Take a look at these photos of Norwegian Forest Cats and Maine Coons. Aside from the fact that they appear to be genetically very similar in terms of their dense, multicolor coats and face structure, we know that Maine Coons have descended from Norwegian Forest Cats because of one very rare trait they share- polydactyl paws.
A polydactyl cat has a genetic mutation that causes him to be born with more than the usual number of toes on one or more of his paws. Most cats have 18 toes- 5 toes on each front paw and 4 on each hind paw; polydactyl cats may have as many as 8 digits on their front and/or hind paws. The result is that they look as though they have an extra thumb. Some people refer to this as “double pawed.”
Historically, Norwegian Forest Cats carried the double paw trait because the extra “thumb” helped them to climb trees and hunt more accurately in the dense forest.
Modern day cats with double paws are most commonly found along the East Coast of North America and in the South of England or Wales. Maine Coons, named after their East Coast roots, often display double paws.
Maine Coons became double pawed over time, when their breed was mixed with that of Norwegian Forest Cats. An unlikely union, until Norwegian and Scandanavian sailors headed for the US East Coast with their cats in tow over 300 years ago. When their cargo ships sailed to Maine, Norwegian Forest Cats were on board to control rodents. Sailors valued the polydactyl Forest Cats especially for their extraordinary climbing and hunting abilities which helped control rodents at sea. But these cats were more than mousetraps and they fast developed friendships with the humans onboard. Many sailors considered these cats to bring them good luck at sea. When the sailors disembarked in Maine, they brought along their beloved cats, and the rest is history.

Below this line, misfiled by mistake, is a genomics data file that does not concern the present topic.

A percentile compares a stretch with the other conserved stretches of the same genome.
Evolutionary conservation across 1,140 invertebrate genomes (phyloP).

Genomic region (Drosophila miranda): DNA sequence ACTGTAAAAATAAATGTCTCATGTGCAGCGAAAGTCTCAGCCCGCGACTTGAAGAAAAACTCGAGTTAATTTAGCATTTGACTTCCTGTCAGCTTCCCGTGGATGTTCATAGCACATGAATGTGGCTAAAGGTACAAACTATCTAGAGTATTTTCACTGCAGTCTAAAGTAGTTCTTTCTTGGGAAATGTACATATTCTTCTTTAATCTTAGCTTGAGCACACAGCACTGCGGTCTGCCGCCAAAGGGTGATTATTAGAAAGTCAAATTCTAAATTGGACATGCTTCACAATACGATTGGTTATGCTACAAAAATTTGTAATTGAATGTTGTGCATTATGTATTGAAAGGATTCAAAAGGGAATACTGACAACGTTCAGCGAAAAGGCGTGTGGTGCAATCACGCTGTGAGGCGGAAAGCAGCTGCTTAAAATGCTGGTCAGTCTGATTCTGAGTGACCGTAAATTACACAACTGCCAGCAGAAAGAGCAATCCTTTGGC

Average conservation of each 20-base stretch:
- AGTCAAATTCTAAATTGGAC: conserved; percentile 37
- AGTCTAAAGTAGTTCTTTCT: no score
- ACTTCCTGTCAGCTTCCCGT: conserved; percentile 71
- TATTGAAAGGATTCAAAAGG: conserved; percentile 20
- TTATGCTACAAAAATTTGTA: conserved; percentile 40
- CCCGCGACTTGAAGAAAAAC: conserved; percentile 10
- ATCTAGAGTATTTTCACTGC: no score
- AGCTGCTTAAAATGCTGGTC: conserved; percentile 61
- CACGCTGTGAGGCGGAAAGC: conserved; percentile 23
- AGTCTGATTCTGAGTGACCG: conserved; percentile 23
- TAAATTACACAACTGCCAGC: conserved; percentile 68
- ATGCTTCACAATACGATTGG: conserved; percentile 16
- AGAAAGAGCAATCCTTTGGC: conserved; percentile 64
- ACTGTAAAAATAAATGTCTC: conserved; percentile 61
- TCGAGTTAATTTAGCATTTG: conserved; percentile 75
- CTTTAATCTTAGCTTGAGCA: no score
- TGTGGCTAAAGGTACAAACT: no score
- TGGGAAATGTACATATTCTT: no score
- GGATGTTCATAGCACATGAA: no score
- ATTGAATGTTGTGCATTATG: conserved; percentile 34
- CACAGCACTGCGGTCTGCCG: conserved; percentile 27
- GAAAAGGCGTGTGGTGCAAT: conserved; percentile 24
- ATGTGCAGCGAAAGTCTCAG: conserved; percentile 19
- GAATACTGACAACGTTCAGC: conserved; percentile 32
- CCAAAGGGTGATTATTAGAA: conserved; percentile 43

Author Ernest Hemingway absolutely loved polydactyl cats, after he was first given a 6-toed cat by a East Coast ship captain. Upon Hemingway’s death in 1961, his former home in Key West, FL., became a museum and a home for his cats, and it currently houses approximately 50 descendants of his cats, about half of which are polydactyl. “Hemingway Cat” is commonly used to describe polydactyls.
Norwegian Forest Cat:
Polydactyl Maine Coon: